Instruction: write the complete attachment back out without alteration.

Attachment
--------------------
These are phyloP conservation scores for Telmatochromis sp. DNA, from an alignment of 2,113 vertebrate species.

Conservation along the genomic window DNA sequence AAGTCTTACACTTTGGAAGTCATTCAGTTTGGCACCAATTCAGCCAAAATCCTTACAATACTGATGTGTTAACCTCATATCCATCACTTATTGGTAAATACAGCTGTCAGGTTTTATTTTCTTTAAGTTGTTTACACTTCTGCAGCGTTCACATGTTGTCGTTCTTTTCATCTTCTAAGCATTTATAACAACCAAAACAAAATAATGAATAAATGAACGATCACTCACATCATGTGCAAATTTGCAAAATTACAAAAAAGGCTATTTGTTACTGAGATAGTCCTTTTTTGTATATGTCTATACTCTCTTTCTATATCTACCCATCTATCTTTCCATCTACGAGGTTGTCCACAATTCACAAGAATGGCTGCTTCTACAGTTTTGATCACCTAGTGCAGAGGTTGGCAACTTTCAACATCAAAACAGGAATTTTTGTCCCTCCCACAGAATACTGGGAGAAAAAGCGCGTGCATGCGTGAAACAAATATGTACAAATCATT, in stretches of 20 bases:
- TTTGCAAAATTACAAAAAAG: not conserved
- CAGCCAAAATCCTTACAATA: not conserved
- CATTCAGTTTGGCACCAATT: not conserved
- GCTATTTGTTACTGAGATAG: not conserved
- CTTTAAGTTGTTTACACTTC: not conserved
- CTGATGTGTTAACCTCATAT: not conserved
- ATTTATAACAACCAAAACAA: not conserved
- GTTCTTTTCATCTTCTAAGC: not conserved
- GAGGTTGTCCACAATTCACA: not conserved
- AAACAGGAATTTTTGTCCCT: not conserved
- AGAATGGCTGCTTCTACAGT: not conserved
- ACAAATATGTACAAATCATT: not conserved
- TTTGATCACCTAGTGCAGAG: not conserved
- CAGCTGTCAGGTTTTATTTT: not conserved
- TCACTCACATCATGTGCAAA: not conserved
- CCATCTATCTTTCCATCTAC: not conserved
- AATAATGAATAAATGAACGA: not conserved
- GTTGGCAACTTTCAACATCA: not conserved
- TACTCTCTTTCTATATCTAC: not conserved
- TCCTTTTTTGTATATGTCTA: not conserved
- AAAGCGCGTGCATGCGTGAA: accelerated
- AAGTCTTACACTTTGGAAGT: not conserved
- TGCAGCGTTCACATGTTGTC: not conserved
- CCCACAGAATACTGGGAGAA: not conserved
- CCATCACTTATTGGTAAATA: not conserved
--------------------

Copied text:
These are phyloP conservation scores for Telmatochromis sp. DNA, from an alignment of 2,113 vertebrate species.

Conservation along the genomic window DNA sequence AAGTCTTACACTTTGGAAGTCATTCAGTTTGGCACCAATTCAGCCAAAATCCTTACAATACTGATGTGTTAACCTCATATCCATCACTTATTGGTAAATACAGCTGTCAGGTTTTATTTTCTTTAAGTTGTTTACACTTCTGCAGCGTTCACATGTTGTCGTTCTTTTCATCTTCTAAGCATTTATAACAACCAAAACAAAATAATGAATAAATGAACGATCACTCACATCATGTGCAAATTTGCAAAATTACAAAAAAGGCTATTTGTTACTGAGATAGTCCTTTTTTGTATATGTCTATACTCTCTTTCTATATCTACCCATCTATCTTTCCATCTACGAGGTTGTCCACAATTCACAAGAATGGCTGCTTCTACAGTTTTGATCACCTAGTGCAGAGGTTGGCAACTTTCAACATCAAAACAGGAATTTTTGTCCCTCCCACAGAATACTGGGAGAAAAAGCGCGTGCATGCGTGAAACAAATATGTACAAATCATT, in stretches of 20 bases:
- TTTGCAAAATTACAAAAAAG: not conserved
- CAGCCAAAATCCTTACAATA: not conserved
- CATTCAGTTTGGCACCAATT: not conserved
- GCTATTTGTTACTGAGATAG: not conserved
- CTTTAAGTTGTTTACACTTC: not conserved
- CTGATGTGTTAACCTCATAT: not conserved
- ATTTATAACAACCAAAACAA: not conserved
- GTTCTTTTCATCTTCTAAGC: not conserved
- GAGGTTGTCCACAATTCACA: not conserved
- AAACAGGAATTTTTGTCCCT: not conserved
- AGAATGGCTGCTTCTACAGT: not conserved
- ACAAATATGTACAAATCATT: not conserved
- TTTGATCACCTAGTGCAGAG: not conserved
- CAGCTGTCAGGTTTTATTTT: not conserved
- TCACTCACATCATGTGCAAA: not conserved
- CCATCTATCTTTCCATCTAC: not conserved
- AATAATGAATAAATGAACGA: not conserved
- GTTGGCAACTTTCAACATCA: not conserved
- TACTCTCTTTCTATATCTAC: not conserved
- TCCTTTTTTGTATATGTCTA: not conserved
- AAAGCGCGTGCATGCGTGAA: accelerated
- AAGTCTTACACTTTGGAAGT: not conserved
- TGCAGCGTTCACATGTTGTC: not conserved
- CCCACAGAATACTGGGAGAA: not conserved
- CCATCACTTATTGGTAAATA: not conserved